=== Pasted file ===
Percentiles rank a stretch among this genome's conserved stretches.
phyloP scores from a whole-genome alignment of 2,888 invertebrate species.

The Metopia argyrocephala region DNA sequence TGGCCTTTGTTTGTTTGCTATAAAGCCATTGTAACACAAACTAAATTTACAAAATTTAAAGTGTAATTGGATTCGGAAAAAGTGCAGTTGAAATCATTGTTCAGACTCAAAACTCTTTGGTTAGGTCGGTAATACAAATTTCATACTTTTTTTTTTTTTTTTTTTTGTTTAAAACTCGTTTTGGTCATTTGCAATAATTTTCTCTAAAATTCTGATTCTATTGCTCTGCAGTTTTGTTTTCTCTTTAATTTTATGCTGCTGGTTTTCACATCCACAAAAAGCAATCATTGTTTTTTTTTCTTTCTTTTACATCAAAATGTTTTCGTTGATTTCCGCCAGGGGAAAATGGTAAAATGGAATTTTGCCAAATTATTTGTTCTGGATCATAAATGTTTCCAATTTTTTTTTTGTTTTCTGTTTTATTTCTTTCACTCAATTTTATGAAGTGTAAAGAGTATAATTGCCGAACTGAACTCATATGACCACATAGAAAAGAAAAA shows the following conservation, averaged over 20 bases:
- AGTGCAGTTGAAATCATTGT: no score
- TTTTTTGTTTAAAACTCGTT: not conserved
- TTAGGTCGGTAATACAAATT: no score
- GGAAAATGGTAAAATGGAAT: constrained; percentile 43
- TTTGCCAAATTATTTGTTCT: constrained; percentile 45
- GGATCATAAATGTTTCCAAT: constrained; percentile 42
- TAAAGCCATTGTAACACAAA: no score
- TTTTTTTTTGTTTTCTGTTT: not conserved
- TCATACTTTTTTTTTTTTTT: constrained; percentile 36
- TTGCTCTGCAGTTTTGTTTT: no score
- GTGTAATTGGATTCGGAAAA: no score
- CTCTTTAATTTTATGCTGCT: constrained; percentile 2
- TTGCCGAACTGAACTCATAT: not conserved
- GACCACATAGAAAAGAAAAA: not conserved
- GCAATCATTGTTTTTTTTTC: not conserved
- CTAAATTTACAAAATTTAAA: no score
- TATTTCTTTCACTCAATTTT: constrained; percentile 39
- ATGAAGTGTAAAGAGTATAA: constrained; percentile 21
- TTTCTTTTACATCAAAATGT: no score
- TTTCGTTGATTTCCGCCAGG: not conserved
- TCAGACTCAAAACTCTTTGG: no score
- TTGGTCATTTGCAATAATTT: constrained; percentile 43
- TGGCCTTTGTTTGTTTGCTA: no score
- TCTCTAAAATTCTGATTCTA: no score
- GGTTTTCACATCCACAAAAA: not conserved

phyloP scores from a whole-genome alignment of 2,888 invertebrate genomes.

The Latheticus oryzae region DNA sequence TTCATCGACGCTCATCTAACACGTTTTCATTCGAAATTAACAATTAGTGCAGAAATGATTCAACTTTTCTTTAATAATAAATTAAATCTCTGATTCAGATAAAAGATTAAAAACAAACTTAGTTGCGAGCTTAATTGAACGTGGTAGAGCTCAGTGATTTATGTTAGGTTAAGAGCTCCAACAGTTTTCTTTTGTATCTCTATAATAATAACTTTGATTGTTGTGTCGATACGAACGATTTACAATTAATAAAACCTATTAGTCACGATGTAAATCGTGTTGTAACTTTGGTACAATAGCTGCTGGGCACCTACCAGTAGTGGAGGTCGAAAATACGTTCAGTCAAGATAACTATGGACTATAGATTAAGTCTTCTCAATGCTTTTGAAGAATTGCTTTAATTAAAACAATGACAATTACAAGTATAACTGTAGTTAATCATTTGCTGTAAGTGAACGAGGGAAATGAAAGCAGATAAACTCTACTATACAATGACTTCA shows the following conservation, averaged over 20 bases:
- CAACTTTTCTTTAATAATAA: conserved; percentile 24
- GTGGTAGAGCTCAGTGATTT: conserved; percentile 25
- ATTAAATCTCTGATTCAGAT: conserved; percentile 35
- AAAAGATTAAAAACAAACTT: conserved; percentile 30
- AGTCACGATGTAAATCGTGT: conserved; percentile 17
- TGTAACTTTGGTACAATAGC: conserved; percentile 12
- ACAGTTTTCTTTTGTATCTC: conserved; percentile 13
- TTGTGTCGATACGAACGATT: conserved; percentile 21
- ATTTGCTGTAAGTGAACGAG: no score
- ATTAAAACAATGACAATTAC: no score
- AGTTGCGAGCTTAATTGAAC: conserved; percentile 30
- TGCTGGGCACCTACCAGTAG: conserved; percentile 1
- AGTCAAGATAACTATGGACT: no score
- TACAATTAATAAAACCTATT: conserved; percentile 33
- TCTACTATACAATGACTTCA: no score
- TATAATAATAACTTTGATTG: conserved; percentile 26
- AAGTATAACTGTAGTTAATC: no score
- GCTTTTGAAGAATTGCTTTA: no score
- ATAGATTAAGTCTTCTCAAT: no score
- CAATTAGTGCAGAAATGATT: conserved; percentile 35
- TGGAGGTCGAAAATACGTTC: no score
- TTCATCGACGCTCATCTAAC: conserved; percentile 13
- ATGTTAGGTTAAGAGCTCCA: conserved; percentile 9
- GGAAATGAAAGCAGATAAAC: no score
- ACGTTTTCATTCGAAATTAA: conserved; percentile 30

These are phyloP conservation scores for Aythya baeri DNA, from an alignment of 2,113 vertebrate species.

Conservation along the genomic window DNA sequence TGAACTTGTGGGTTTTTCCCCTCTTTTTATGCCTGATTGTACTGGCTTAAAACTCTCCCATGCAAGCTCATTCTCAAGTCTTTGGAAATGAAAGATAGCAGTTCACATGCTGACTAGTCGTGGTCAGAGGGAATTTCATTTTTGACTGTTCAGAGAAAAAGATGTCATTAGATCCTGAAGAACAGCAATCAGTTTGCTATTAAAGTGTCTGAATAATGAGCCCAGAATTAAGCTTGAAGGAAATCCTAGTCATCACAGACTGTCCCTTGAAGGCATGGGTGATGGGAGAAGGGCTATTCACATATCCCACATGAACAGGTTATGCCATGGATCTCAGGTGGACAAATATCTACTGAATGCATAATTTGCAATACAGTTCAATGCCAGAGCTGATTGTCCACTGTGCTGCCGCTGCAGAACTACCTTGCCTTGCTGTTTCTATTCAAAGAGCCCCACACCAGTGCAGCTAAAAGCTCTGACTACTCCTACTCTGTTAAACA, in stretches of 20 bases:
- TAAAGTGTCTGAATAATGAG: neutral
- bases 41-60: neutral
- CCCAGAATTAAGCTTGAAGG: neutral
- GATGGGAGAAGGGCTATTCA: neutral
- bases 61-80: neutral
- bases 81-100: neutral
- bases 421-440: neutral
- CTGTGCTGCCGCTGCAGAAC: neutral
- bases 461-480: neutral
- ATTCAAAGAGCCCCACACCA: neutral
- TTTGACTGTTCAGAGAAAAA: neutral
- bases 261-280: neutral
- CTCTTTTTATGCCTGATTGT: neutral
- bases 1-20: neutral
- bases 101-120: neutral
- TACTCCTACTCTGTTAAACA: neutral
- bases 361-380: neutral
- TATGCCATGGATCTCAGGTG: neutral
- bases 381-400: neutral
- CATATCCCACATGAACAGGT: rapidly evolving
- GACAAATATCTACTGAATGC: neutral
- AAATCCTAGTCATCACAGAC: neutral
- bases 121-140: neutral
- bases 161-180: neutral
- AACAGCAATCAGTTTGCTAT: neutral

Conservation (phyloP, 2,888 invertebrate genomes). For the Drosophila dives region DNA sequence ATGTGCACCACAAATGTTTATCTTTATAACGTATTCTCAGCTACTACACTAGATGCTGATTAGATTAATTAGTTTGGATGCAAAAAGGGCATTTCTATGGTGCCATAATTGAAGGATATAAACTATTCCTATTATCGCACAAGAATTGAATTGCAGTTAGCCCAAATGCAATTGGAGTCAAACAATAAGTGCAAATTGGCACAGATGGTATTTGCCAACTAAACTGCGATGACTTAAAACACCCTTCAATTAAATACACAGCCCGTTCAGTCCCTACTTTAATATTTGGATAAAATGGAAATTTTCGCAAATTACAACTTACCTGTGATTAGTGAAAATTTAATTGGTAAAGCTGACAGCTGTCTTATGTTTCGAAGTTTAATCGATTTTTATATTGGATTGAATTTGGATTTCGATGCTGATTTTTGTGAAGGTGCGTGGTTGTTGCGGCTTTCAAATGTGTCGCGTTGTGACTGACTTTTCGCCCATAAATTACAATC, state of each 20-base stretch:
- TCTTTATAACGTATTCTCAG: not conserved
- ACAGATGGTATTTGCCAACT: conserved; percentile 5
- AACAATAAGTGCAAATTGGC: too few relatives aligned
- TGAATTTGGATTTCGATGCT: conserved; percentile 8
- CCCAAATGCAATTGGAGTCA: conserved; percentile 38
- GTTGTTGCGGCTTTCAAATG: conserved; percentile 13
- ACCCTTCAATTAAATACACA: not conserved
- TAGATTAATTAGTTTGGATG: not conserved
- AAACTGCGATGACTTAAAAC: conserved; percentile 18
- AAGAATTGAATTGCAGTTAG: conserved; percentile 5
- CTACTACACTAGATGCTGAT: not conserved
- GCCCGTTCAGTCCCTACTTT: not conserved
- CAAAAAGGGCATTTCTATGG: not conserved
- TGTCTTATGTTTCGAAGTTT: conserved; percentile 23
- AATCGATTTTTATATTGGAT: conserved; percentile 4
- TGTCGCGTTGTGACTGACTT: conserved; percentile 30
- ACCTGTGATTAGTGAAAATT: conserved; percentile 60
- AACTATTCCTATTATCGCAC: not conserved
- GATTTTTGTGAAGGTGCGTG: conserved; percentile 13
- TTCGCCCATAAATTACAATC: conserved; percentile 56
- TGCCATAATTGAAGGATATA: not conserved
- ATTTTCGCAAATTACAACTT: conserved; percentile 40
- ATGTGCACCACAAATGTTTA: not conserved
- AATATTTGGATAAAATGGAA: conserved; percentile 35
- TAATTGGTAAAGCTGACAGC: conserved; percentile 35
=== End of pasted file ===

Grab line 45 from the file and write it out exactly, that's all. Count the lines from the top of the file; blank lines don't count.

- TCTACTATACAATGACTTCA: no score